Fake news, click bait and sponsored stories are a 21st century phenomenon, aren’t they? Well if you think that you’re wrong: because at least a hundred years ago newspaper editors were quite happy to take a commercial shilling for promotions wrapped up in editorial clothing.
It is a regular occurrence in the news columns of the Market Harborough Advertiser and the June 26, 1917, issue is no exception.
In fact there are TWO blatant examples of ‘stories’ written as ‘news’ complete with headline, picture and quotations from ‘real’ people.
Take this story extolling the virtues of Doan’s backache kidney pills (available for 2s 9d from Foster-McClellan Co, 8 Wells Street, Oxford Street, London).
The news features ‘Mrs A Wright of 20 East Street, Market Harborough’ – there is even a line drawing of her taken from a photo.
Apparently in 1912 she caught a cold and suffered ‘agonising pains across the kidneys’. She is quoted in the story saying: “There was pain in relieving the bladder and the kidney excretions were in an unhealthy state. My eyes were puffed up and my sight was bad; I also had a heavy listless feeling about me.”
How on earth could Mrs Wright escape this terrible plight? You guessed it – she started with Doan’s backache kidney pills. “I quickly began to improve. My back was not so painful and after I had been using the pills a short time the bladder trouble was corrected and I felt better in every way.”
Now you might think this is pretty old news happening FIVE YEARS ago. Well, don’t be so sceptical because the ‘news’ story is updated and Mrs Wright says: “I am pleased to say I am still keeping very well indeed.”
Now, we don’t know how much Doan’s pay for this kind of space especially presented in such a way that it appears to be a news story and endorsed by the Advertiser.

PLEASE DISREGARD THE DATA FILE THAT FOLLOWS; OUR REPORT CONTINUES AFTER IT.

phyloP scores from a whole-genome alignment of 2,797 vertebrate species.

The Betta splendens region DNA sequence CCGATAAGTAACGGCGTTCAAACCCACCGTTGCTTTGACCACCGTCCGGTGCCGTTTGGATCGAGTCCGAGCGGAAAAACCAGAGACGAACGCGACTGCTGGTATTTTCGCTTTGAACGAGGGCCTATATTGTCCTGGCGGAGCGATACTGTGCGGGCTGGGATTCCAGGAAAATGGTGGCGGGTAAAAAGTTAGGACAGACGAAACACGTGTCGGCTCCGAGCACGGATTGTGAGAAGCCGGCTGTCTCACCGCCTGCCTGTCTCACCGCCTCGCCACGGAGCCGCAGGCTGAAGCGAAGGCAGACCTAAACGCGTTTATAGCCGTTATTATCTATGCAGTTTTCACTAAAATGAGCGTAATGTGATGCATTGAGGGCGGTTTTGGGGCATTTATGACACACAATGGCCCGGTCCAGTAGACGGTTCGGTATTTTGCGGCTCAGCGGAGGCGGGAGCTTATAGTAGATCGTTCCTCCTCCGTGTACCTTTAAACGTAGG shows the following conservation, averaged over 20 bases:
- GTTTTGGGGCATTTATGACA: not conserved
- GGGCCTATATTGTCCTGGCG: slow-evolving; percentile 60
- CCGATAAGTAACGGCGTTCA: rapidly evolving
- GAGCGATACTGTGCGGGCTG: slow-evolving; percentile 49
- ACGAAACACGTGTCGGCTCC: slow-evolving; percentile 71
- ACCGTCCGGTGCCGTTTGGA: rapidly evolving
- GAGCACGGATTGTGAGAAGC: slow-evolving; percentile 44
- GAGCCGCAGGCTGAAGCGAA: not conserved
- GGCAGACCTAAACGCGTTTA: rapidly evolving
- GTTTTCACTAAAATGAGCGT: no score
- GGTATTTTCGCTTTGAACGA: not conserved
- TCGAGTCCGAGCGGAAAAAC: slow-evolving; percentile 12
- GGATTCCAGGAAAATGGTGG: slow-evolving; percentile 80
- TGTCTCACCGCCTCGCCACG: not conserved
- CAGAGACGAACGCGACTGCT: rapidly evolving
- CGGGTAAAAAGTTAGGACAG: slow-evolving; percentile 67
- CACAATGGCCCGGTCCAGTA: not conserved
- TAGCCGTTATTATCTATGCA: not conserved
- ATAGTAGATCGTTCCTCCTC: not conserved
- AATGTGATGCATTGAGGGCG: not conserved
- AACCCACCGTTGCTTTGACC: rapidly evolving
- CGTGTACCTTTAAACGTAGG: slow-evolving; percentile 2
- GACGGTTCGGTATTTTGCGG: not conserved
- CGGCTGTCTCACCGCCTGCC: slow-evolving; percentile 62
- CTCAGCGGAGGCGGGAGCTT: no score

We do know there IS a ‘20 East Street, Market Harborough’, but what we don’t know is if ‘Mrs Wright’ actually exists – and, if she is real, whether she gets a slice of the business she is promoting. What we do know is that it is a perfect example of FAKE NEWS presented 100 years ago.
There is a similar ‘news’ story for Reudel Bath Salts with Harry Lauder, a genuine A-list celebrity of the day, giving a prominent thumbs-up to the product.
It is hard to believe Harry, who was a musical hall artist and famous for such songs as Roamin’ in the Gloamin and The End of the Road, would not have been paid for such support.
So did the readers of the Advertiser get taken in by these ‘news’ accounts? We do not know for certain, but the device is a pretty popular one so it must have been successful or the advertisers wouldn’t keep shelling out money.
There is of course plenty of REAL news in the issue this week and that sadly includes the names of many young local men who have died.
There are very few details about the fatalities – name and regiment mainly – but over the coming weeks the stories behind these bare facts will no doubt be told. And those stories will be REAL.
- This column is published every Monday by John Dilley on the Newspapers and the Great War website and will continue until the 100th anniversary of the final armistice in November 2018.
- My fellow researcher and De Montfort University lecturer David Penman is conducting a similar real-time project with the Ashbourne Telegraph. Check out his Great War Reports.
- Check out this week’s Harborough Mail for current news from the Market Harborough area.